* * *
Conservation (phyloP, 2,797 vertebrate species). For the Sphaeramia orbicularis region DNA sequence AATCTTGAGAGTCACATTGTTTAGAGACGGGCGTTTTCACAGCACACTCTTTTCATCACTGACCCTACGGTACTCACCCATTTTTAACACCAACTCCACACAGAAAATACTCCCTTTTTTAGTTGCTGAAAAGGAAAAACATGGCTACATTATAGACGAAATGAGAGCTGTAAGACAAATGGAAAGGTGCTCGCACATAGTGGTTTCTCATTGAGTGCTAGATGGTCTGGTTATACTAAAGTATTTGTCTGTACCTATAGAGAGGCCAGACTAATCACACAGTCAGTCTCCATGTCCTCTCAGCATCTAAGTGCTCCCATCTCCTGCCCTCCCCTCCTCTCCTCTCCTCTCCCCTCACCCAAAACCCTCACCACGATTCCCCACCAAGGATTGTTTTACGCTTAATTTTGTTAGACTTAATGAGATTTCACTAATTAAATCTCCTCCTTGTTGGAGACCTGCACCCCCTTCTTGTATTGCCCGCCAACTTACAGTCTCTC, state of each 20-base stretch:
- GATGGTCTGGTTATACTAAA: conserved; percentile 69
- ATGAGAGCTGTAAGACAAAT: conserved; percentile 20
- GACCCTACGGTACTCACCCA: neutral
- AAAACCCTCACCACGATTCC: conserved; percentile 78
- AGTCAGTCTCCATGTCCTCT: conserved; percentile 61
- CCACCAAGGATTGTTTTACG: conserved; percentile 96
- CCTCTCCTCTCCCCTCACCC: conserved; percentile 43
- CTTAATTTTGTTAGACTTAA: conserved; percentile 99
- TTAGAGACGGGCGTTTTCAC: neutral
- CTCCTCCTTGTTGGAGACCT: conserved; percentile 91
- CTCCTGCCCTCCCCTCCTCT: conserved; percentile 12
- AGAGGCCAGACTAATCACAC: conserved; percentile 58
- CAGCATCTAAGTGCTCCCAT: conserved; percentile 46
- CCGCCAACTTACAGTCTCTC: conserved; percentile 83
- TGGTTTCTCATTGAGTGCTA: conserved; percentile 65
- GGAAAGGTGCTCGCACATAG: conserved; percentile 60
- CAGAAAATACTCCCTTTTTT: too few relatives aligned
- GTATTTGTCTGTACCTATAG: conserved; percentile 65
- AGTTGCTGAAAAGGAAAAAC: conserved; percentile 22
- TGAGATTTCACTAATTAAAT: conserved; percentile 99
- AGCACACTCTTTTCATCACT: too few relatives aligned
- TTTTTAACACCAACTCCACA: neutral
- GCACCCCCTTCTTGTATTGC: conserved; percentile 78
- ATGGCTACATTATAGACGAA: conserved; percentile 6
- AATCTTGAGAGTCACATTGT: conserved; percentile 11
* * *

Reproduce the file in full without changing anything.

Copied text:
Conservation (phyloP, 2,797 vertebrate species). For the Sphaeramia orbicularis region DNA sequence AATCTTGAGAGTCACATTGTTTAGAGACGGGCGTTTTCACAGCACACTCTTTTCATCACTGACCCTACGGTACTCACCCATTTTTAACACCAACTCCACACAGAAAATACTCCCTTTTTTAGTTGCTGAAAAGGAAAAACATGGCTACATTATAGACGAAATGAGAGCTGTAAGACAAATGGAAAGGTGCTCGCACATAGTGGTTTCTCATTGAGTGCTAGATGGTCTGGTTATACTAAAGTATTTGTCTGTACCTATAGAGAGGCCAGACTAATCACACAGTCAGTCTCCATGTCCTCTCAGCATCTAAGTGCTCCCATCTCCTGCCCTCCCCTCCTCTCCTCTCCTCTCCCCTCACCCAAAACCCTCACCACGATTCCCCACCAAGGATTGTTTTACGCTTAATTTTGTTAGACTTAATGAGATTTCACTAATTAAATCTCCTCCTTGTTGGAGACCTGCACCCCCTTCTTGTATTGCCCGCCAACTTACAGTCTCTC, state of each 20-base stretch:
- GATGGTCTGGTTATACTAAA: conserved; percentile 69
- ATGAGAGCTGTAAGACAAAT: conserved; percentile 20
- GACCCTACGGTACTCACCCA: neutral
- AAAACCCTCACCACGATTCC: conserved; percentile 78
- AGTCAGTCTCCATGTCCTCT: conserved; percentile 61
- CCACCAAGGATTGTTTTACG: conserved; percentile 96
- CCTCTCCTCTCCCCTCACCC: conserved; percentile 43
- CTTAATTTTGTTAGACTTAA: conserved; percentile 99
- TTAGAGACGGGCGTTTTCAC: neutral
- CTCCTCCTTGTTGGAGACCT: conserved; percentile 91
- CTCCTGCCCTCCCCTCCTCT: conserved; percentile 12
- AGAGGCCAGACTAATCACAC: conserved; percentile 58
- CAGCATCTAAGTGCTCCCAT: conserved; percentile 46
- CCGCCAACTTACAGTCTCTC: conserved; percentile 83
- TGGTTTCTCATTGAGTGCTA: conserved; percentile 65
- GGAAAGGTGCTCGCACATAG: conserved; percentile 60
- CAGAAAATACTCCCTTTTTT: too few relatives aligned
- GTATTTGTCTGTACCTATAG: conserved; percentile 65
- AGTTGCTGAAAAGGAAAAAC: conserved; percentile 22
- TGAGATTTCACTAATTAAAT: conserved; percentile 99
- AGCACACTCTTTTCATCACT: too few relatives aligned
- TTTTTAACACCAACTCCACA: neutral
- GCACCCCCTTCTTGTATTGC: conserved; percentile 78
- ATGGCTACATTATAGACGAA: conserved; percentile 6
- AATCTTGAGAGTCACATTGT: conserved; percentile 11